The industry outlook highlighted India’s trade scenario and its contribution to the logistics industry, with details on port traffic, sea, air, and road freight. India’s exports are primarily driven by manufacturing products, fuel, minerals, and agriculture products. The Government of India’s Foreign Trade Policy (2015-2020) aims to increase the value of trade to US $900 billion by 2020, by aligning with Government initiatives such as “Make in India”, “Digital India”, and “Skills India” to promote growth of exports. Asia leads the share of trade for India, while North and South America and Europe are the other key regions. Exports to Asia, Europe, and America accounted 88% of the total exports in 2014.

Sea freight in India is a major contributor to the freight movement as more than 70% percent of international trade is through sea ports. It is expected to grow by 5.7% driven by the demand from Asia, Europe, and Africa. Major ports contributed 55% of the total sea freight and the capacity will expand as three additional ports are planned in West Bengal, Maharashtra, and Tamil Nadu. Containerized cargo tonnage is likely to cross 123 million ton in 2016 and is likely to grow by 4% driven by port modernization and expansion plans.

Port traffic in major Indian ports has grown by 1.8% between 2010 and 2015. But there has been uneven growth with ports located in the Western Coast and Gujarat witnessing consistent growth due to port privatization and industrial growth (Kandla has the highest share of port traffic — more than 15%). The infrastructure challenges at Indian ports include limited capacity, pre-berthing delays, longer ship turnaround time, inadequate draft, etc.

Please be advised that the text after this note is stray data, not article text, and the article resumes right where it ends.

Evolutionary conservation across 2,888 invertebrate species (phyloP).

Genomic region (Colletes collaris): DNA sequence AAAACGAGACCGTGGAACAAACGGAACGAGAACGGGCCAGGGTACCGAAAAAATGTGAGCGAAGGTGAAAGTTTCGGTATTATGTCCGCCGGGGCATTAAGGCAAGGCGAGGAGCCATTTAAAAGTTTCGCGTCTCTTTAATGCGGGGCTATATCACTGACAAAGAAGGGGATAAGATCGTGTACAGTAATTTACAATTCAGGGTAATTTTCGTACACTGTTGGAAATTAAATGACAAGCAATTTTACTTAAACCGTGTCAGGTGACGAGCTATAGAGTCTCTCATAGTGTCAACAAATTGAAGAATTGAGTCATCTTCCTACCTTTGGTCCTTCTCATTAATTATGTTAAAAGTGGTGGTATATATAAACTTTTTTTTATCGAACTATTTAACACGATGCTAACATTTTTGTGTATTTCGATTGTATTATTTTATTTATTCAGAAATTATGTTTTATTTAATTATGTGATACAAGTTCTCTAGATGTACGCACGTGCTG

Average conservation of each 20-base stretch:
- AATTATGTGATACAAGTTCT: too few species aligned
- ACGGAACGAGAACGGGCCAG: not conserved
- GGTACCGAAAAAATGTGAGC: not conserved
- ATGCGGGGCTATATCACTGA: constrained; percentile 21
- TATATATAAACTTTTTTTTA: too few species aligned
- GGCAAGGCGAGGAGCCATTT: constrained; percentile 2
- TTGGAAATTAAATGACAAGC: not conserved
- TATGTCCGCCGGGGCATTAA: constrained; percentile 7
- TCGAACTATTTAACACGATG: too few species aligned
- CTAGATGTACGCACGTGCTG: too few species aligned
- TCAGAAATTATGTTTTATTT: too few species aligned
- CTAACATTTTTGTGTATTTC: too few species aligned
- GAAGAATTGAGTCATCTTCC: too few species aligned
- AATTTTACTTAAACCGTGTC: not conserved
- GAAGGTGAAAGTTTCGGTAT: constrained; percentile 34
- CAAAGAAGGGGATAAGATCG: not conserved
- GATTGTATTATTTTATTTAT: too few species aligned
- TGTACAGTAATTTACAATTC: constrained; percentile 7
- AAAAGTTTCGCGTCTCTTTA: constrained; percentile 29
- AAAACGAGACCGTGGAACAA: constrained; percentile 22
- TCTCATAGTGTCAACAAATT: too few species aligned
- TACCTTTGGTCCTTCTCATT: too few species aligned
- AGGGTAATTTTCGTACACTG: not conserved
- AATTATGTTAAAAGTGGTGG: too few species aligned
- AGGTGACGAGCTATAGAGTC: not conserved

Moving to air freight, the domestic air cargo comprises one-third of air cargo volume and is likely to grow by 2.3% in 2016, while international air cargo is likely to grow at 12.5%. Under the 12th Five Year Plan (2012-17), an estimated US $11.4 billion has been allocated for airport modernization and expansion. Currently, 13 regional airports have been targeted with focus on expanding its infrastructure; the number of airports in the country is likely to increase to 250 as per targets of Airport Authority of India.

Share of road transport in total freight volume has been increasing in recent years. The road freight volume in India is forecast to be 2,211.24 billion freight ton kilometer, growing at 4.7%. As per the Government target, an additional 50,000 km of national highway is likely to be added by 2020. The Ministry of Road Transport and Highways plans to award close to 5,000 km to private companies during 2016-17, which is worth approximately US $7.69 billion.

Frost & Sullivan analysis finds that the potential market for LSP in India is approximately US $445 billion. The factors that can drive this growth include high costs of maintaining in-house logistic activities, rising complexity in supply chains due to growth in global sourcing and distribution practices, increasing orientation of manufacturing industries to focus on core competencies, and growth in online retailing. Along with the growth drivers, improving weak infrastructure, connectivity and distribution networks, developing specialty storage facilities, bringing in uniform regulations, and removal of administrative hurdles to prevent loss of time to deliver across borders are required to achieve the desired results.

This Industry Outlook is part of Frost & Sullivan’s Supply Chain & Logistics Transformation Practice, which works closely with logistics service providers, logistics infrastructure developers, Government institutions, and development agencies to help address their business challenges in a constantly changing industry environment. To know more about this Outlook, write to Ravinder Kaur / Priya George, Corporate Communications at ravinder.kaur@frost.com / priyag@frost.com with your full name, designation, company name, telephone number, company e-mail address, company website, city, state and country.